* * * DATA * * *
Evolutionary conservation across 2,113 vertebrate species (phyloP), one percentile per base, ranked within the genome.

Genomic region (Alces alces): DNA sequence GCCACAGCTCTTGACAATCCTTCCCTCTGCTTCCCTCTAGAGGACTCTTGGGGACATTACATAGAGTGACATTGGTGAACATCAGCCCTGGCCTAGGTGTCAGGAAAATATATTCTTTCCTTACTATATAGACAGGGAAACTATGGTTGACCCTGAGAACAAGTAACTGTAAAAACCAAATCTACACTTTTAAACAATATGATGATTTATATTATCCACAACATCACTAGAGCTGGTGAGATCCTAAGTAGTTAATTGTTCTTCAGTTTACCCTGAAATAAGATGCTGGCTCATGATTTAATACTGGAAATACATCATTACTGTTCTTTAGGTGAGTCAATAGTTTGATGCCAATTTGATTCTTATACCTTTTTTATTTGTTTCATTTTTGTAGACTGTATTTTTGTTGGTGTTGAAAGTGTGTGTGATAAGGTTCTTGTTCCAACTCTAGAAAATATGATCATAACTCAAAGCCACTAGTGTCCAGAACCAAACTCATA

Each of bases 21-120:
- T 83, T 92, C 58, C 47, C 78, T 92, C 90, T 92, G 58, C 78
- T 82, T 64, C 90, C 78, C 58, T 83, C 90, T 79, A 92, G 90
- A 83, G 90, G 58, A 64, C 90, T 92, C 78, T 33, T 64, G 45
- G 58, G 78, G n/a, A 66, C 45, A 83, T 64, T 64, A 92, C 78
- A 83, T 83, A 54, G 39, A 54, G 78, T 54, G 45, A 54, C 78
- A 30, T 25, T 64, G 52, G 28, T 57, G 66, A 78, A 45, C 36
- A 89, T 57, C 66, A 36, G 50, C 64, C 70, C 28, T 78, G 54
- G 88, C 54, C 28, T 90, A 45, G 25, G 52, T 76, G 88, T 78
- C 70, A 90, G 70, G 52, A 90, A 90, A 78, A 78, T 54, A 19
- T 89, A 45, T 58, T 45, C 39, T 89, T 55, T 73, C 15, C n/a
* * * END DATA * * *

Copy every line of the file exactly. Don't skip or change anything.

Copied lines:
Evolutionary conservation across 2,113 vertebrate species (phyloP), one percentile per base, ranked within the genome.

Genomic region (Alces alces): DNA sequence GCCACAGCTCTTGACAATCCTTCCCTCTGCTTCCCTCTAGAGGACTCTTGGGGACATTACATAGAGTGACATTGGTGAACATCAGCCCTGGCCTAGGTGTCAGGAAAATATATTCTTTCCTTACTATATAGACAGGGAAACTATGGTTGACCCTGAGAACAAGTAACTGTAAAAACCAAATCTACACTTTTAAACAATATGATGATTTATATTATCCACAACATCACTAGAGCTGGTGAGATCCTAAGTAGTTAATTGTTCTTCAGTTTACCCTGAAATAAGATGCTGGCTCATGATTTAATACTGGAAATACATCATTACTGTTCTTTAGGTGAGTCAATAGTTTGATGCCAATTTGATTCTTATACCTTTTTTATTTGTTTCATTTTTGTAGACTGTATTTTTGTTGGTGTTGAAAGTGTGTGTGATAAGGTTCTTGTTCCAACTCTAGAAAATATGATCATAACTCAAAGCCACTAGTGTCCAGAACCAAACTCATA

Each of bases 21-120:
- T 83, T 92, C 58, C 47, C 78, T 92, C 90, T 92, G 58, C 78
- T 82, T 64, C 90, C 78, C 58, T 83, C 90, T 79, A 92, G 90
- A 83, G 90, G 58, A 64, C 90, T 92, C 78, T 33, T 64, G 45
- G 58, G 78, G n/a, A 66, C 45, A 83, T 64, T 64, A 92, C 78
- A 83, T 83, A 54, G 39, A 54, G 78, T 54, G 45, A 54, C 78
- A 30, T 25, T 64, G 52, G 28, T 57, G 66, A 78, A 45, C 36
- A 89, T 57, C 66, A 36, G 50, C 64, C 70, C 28, T 78, G 54
- G 88, C 54, C 28, T 90, A 45, G 25, G 52, T 76, G 88, T 78
- C 70, A 90, G 70, G 52, A 90, A 90, A 78, A 78, T 54, A 19
- T 89, A 45, T 58, T 45, C 39, T 89, T 55, T 73, C 15, C n/a